By: Lucia Moses
The price of newsprint will likely remain flat, or even decline, over the next few months, but how long will that last?
Producers have hacked big chunks out of supply by taking downtime and closing mills permanently, a trend expected to continue into the second quarter of this year. Tightening supply didn’t help producers last year, when they stood by helplessly as prices tumbled. But once demand picks up, with the economic recovery, publishers may worry that those constraints could lead producers to seek aggressive price hikes this year and next.
A sharp uptick in prices seems unlikely, however, for a number of reasons. While an advertising recovery is in the forecast for the second half, it’s expected to be muted, which will limit a turnaround in demand for newsprint.
Indeed, Merrill Lynch forecasts the average annual price per metric ton falling 10% to 15% this year, based on newspaper ad revenue declining as much as 2%. As newsprint consultant Bernard Bottomley said, “We really need to see some signs of a stop in the hemorrhaging,” before producers can succeed with a boost.
Producers will want to raise prices at the first sign of a turnaround, but know full well publishers will cut their consumption if they move too fast, notes Peter Maier, veteran newsprint salesman and co-founder of the Newsprint Buyers Consortium. Publishers’ recent fear that paper prices would increase as much as $150 per ton over a year’s time “simply isn’t going to happen,” he said.
Another force that will keep prices in check is planned increases in higher-grade paper production, explained Verle Sutton, editor and publisher of paper industry newsletter “The Reel Time Report.” The price of the higher-grade paper should remain close to newsprint for the next few years, he said, which will invite some newsprint buyers other than newspapers to upgrade, thereby offsetting demand for newsprint.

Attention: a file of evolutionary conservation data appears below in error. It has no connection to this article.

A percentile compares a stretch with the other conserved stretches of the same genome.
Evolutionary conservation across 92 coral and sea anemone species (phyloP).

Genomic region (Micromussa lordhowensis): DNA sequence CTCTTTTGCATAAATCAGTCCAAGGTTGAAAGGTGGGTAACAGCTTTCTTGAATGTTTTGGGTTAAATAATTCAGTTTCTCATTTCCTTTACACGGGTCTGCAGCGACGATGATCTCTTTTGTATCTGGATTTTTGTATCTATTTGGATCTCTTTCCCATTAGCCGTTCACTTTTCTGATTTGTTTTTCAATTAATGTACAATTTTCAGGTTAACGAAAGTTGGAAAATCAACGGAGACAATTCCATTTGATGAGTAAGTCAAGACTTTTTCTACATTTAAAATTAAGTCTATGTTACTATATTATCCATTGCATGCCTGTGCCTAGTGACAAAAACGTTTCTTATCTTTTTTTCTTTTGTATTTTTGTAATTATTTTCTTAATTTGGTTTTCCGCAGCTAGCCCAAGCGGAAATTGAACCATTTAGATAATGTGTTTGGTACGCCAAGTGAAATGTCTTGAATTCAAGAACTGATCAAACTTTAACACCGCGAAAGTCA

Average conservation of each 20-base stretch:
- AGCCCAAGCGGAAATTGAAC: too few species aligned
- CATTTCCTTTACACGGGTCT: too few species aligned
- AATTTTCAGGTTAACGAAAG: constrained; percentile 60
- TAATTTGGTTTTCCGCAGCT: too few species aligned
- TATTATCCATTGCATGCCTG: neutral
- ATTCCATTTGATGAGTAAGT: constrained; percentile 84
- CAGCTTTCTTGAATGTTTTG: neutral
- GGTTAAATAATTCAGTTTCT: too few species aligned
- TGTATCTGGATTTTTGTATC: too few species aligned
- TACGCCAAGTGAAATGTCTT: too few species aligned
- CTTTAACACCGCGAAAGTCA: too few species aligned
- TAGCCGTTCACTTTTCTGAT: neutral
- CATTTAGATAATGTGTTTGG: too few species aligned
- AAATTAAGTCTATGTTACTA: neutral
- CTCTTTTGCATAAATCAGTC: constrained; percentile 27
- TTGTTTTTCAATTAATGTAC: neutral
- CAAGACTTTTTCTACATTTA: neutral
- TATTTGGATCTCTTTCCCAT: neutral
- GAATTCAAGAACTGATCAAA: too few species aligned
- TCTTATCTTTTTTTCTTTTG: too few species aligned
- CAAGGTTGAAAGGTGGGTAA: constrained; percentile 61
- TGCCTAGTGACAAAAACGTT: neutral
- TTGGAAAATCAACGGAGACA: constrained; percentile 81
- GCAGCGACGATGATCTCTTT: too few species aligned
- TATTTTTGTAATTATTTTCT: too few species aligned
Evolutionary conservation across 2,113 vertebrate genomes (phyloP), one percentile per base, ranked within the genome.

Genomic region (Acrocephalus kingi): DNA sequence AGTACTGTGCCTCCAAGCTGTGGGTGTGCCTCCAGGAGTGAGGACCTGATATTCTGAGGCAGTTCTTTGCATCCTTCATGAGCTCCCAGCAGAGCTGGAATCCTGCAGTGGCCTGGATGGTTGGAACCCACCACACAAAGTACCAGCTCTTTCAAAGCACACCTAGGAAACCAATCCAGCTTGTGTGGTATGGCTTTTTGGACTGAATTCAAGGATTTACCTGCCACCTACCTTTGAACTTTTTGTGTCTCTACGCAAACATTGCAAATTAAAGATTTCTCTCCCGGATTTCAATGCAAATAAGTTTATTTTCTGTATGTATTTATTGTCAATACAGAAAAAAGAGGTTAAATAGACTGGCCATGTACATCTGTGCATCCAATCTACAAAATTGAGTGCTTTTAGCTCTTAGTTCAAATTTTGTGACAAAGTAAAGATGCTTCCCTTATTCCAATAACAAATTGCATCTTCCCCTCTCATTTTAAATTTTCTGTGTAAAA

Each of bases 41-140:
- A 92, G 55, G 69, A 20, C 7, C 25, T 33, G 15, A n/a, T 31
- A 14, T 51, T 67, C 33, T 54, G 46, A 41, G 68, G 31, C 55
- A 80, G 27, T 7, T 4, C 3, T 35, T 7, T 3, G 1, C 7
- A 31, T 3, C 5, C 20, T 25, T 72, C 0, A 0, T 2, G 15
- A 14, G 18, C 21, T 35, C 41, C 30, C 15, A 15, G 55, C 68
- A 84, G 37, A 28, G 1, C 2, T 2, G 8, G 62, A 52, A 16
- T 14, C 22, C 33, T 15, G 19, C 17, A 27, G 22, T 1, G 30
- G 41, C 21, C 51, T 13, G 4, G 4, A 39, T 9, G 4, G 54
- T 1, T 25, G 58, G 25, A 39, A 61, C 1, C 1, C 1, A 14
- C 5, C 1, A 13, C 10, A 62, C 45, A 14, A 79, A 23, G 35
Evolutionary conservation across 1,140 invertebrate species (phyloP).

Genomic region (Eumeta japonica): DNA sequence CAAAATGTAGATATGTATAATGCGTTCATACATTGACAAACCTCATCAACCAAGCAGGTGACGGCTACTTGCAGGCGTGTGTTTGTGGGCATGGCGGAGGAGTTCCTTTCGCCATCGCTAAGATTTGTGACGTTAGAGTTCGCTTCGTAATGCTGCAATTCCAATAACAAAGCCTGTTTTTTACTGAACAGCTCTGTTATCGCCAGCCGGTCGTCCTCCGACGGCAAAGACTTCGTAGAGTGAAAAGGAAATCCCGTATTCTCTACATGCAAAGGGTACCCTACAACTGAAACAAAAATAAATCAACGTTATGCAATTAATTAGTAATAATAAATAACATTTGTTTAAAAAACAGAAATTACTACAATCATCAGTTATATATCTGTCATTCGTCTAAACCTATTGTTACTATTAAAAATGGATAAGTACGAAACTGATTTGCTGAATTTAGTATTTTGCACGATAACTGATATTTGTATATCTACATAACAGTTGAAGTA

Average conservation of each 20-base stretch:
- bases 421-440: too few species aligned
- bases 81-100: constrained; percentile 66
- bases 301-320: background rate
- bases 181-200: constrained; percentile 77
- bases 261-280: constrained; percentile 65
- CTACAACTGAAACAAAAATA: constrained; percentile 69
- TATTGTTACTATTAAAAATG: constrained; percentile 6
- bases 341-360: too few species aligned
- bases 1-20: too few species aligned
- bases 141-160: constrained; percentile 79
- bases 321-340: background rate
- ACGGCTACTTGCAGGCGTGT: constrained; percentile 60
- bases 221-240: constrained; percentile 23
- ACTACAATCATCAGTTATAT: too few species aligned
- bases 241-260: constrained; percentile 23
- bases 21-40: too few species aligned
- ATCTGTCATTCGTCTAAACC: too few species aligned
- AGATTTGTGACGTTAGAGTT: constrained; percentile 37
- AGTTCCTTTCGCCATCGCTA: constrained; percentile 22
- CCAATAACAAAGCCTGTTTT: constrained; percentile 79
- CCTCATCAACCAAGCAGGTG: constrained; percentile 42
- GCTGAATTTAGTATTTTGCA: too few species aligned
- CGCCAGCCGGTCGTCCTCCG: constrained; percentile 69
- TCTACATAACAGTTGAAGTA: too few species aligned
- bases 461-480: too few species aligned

Producers could use some relief after last year, when publishers’ pain became their own. Consumption declined 10.9% as papers slashed page counts, reined in circulation, continued their conversion to narrower page widths, and saw their ad revenue tumble surprisingly fast. Despite cutbacks in production, the price of paper fell 16.5%.
If a strong turnaround in the economy occurs (which seems a way off), publishers could see paper prices increase by as much as $50 a ton from $450 today. Prices could push $575 by the end of 2003, Sutton said.
In any case, the extent of supply tightening to date suggests that consolidation is paying off for papermakers. Said Bottomley: “The pure scale of them has contributed to their ability to make these sorts of decisions.”